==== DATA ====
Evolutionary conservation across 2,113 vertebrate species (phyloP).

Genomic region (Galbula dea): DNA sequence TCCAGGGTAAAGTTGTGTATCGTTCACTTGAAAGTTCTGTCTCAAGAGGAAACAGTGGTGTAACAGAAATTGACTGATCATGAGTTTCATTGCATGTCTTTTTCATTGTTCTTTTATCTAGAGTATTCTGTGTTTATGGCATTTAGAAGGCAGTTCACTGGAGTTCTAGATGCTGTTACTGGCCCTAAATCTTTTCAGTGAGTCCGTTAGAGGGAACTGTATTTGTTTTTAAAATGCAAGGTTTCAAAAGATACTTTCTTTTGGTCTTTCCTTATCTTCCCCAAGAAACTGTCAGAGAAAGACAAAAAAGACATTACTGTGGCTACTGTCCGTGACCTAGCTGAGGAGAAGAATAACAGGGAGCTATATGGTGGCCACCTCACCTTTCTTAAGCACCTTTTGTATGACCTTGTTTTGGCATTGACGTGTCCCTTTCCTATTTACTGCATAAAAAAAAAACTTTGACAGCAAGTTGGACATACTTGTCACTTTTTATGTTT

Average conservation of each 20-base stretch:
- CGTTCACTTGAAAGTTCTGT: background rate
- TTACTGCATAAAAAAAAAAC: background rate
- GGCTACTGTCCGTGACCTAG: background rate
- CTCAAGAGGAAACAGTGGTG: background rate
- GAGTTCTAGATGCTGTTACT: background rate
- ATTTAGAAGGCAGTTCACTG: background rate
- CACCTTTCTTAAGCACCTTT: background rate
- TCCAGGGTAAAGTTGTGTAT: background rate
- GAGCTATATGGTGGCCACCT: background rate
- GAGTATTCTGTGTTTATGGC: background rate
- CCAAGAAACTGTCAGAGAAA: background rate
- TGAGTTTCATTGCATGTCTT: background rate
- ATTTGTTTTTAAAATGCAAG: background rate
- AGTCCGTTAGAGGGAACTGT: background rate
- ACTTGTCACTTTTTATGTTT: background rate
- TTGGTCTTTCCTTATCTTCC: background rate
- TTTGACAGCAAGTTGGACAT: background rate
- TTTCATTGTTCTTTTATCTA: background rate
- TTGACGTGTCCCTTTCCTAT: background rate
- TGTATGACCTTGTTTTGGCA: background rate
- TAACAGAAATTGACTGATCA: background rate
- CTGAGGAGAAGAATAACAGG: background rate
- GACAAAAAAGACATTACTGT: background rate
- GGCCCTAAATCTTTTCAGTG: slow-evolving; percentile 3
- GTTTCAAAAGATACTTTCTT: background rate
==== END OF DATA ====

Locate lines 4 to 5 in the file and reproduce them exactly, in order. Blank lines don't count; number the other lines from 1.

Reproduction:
- CGTTCACTTGAAAGTTCTGT: background rate
- TTACTGCATAAAAAAAAAAC: background rate